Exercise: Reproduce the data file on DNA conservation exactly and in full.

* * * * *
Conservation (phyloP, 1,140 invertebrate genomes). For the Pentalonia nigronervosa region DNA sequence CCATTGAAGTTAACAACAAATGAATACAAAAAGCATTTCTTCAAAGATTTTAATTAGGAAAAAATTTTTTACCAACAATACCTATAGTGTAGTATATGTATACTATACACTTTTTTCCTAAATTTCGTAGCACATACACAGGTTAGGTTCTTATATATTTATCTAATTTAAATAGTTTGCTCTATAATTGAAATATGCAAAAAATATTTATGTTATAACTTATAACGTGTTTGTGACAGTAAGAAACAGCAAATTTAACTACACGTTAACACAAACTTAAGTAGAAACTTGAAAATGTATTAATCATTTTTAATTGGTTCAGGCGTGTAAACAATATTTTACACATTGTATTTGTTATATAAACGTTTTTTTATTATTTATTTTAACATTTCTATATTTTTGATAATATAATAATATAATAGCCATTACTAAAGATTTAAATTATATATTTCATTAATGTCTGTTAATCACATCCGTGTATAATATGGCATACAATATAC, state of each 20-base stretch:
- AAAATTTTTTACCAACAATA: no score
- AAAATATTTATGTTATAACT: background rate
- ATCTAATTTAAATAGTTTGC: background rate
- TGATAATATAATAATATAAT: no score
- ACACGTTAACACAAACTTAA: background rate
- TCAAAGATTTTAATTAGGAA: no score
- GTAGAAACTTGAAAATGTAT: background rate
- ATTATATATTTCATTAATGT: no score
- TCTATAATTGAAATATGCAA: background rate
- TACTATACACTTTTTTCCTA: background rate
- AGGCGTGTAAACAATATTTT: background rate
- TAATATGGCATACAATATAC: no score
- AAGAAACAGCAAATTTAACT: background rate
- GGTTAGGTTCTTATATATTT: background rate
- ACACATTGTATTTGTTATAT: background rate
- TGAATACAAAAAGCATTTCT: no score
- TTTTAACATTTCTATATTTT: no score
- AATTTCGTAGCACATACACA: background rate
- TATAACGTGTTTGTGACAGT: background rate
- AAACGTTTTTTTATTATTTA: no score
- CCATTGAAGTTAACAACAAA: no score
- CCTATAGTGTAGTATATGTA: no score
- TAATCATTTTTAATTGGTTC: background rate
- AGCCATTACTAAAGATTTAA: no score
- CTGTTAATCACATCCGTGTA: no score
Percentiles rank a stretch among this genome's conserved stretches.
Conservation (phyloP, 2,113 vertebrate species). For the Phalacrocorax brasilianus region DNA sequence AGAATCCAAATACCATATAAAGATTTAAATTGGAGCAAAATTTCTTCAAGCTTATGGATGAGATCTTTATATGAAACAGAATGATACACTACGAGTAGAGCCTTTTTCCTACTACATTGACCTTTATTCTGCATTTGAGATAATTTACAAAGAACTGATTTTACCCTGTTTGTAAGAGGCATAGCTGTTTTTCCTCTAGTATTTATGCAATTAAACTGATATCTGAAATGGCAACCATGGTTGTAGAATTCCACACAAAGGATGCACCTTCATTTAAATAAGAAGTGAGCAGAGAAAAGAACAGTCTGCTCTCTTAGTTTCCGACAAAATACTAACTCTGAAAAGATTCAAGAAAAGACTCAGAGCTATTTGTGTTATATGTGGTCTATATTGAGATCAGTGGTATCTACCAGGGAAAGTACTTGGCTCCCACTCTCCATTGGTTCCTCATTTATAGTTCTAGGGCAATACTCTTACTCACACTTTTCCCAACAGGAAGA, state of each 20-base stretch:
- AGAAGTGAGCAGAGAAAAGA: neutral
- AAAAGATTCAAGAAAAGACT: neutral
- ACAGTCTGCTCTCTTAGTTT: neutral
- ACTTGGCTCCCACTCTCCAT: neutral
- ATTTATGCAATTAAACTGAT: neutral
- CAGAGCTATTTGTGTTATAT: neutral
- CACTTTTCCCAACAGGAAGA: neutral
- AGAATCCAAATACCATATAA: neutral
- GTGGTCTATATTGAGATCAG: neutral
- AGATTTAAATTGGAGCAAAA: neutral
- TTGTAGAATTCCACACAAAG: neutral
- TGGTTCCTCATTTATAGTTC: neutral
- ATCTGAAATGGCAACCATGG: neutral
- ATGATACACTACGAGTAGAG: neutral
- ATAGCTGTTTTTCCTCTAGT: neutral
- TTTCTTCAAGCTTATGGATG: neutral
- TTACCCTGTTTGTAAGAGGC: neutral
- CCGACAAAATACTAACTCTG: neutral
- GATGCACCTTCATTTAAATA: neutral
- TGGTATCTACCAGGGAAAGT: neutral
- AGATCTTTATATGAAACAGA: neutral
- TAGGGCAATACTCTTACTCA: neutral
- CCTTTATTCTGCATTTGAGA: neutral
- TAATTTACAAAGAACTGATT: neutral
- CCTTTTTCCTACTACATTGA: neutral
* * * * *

Conservation (phyloP, 1,140 invertebrate genomes). For the Pentalonia nigronervosa region DNA sequence CCATTGAAGTTAACAACAAATGAATACAAAAAGCATTTCTTCAAAGATTTTAATTAGGAAAAAATTTTTTACCAACAATACCTATAGTGTAGTATATGTATACTATACACTTTTTTCCTAAATTTCGTAGCACATACACAGGTTAGGTTCTTATATATTTATCTAATTTAAATAGTTTGCTCTATAATTGAAATATGCAAAAAATATTTATGTTATAACTTATAACGTGTTTGTGACAGTAAGAAACAGCAAATTTAACTACACGTTAACACAAACTTAAGTAGAAACTTGAAAATGTATTAATCATTTTTAATTGGTTCAGGCGTGTAAACAATATTTTACACATTGTATTTGTTATATAAACGTTTTTTTATTATTTATTTTAACATTTCTATATTTTTGATAATATAATAATATAATAGCCATTACTAAAGATTTAAATTATATATTTCATTAATGTCTGTTAATCACATCCGTGTATAATATGGCATACAATATAC, state of each 20-base stretch:
- AAAATTTTTTACCAACAATA: no score
- AAAATATTTATGTTATAACT: background rate
- ATCTAATTTAAATAGTTTGC: background rate
- TGATAATATAATAATATAAT: no score
- ACACGTTAACACAAACTTAA: background rate
- TCAAAGATTTTAATTAGGAA: no score
- GTAGAAACTTGAAAATGTAT: background rate
- ATTATATATTTCATTAATGT: no score
- TCTATAATTGAAATATGCAA: background rate
- TACTATACACTTTTTTCCTA: background rate
- AGGCGTGTAAACAATATTTT: background rate
- TAATATGGCATACAATATAC: no score
- AAGAAACAGCAAATTTAACT: background rate
- GGTTAGGTTCTTATATATTT: background rate
- ACACATTGTATTTGTTATAT: background rate
- TGAATACAAAAAGCATTTCT: no score
- TTTTAACATTTCTATATTTT: no score
- AATTTCGTAGCACATACACA: background rate
- TATAACGTGTTTGTGACAGT: background rate
- AAACGTTTTTTTATTATTTA: no score
- CCATTGAAGTTAACAACAAA: no score
- CCTATAGTGTAGTATATGTA: no score
- TAATCATTTTTAATTGGTTC: background rate
- AGCCATTACTAAAGATTTAA: no score
- CTGTTAATCACATCCGTGTA: no score
Percentiles rank a stretch among this genome's conserved stretches.
Conservation (phyloP, 2,113 vertebrate species). For the Phalacrocorax brasilianus region DNA sequence AGAATCCAAATACCATATAAAGATTTAAATTGGAGCAAAATTTCTTCAAGCTTATGGATGAGATCTTTATATGAAACAGAATGATACACTACGAGTAGAGCCTTTTTCCTACTACATTGACCTTTATTCTGCATTTGAGATAATTTACAAAGAACTGATTTTACCCTGTTTGTAAGAGGCATAGCTGTTTTTCCTCTAGTATTTATGCAATTAAACTGATATCTGAAATGGCAACCATGGTTGTAGAATTCCACACAAAGGATGCACCTTCATTTAAATAAGAAGTGAGCAGAGAAAAGAACAGTCTGCTCTCTTAGTTTCCGACAAAATACTAACTCTGAAAAGATTCAAGAAAAGACTCAGAGCTATTTGTGTTATATGTGGTCTATATTGAGATCAGTGGTATCTACCAGGGAAAGTACTTGGCTCCCACTCTCCATTGGTTCCTCATTTATAGTTCTAGGGCAATACTCTTACTCACACTTTTCCCAACAGGAAGA, state of each 20-base stretch:
- AGAAGTGAGCAGAGAAAAGA: neutral
- AAAAGATTCAAGAAAAGACT: neutral
- ACAGTCTGCTCTCTTAGTTT: neutral
- ACTTGGCTCCCACTCTCCAT: neutral
- ATTTATGCAATTAAACTGAT: neutral
- CAGAGCTATTTGTGTTATAT: neutral
- CACTTTTCCCAACAGGAAGA: neutral
- AGAATCCAAATACCATATAA: neutral
- GTGGTCTATATTGAGATCAG: neutral
- AGATTTAAATTGGAGCAAAA: neutral
- TTGTAGAATTCCACACAAAG: neutral
- TGGTTCCTCATTTATAGTTC: neutral
- ATCTGAAATGGCAACCATGG: neutral
- ATGATACACTACGAGTAGAG: neutral
- ATAGCTGTTTTTCCTCTAGT: neutral
- TTTCTTCAAGCTTATGGATG: neutral
- TTACCCTGTTTGTAAGAGGC: neutral
- CCGACAAAATACTAACTCTG: neutral
- GATGCACCTTCATTTAAATA: neutral
- TGGTATCTACCAGGGAAAGT: neutral
- AGATCTTTATATGAAACAGA: neutral
- TAGGGCAATACTCTTACTCA: neutral
- CCTTTATTCTGCATTTGAGA: neutral
- TAATTTACAAAGAACTGATT: neutral
- CCTTTTTCCTACTACATTGA: neutral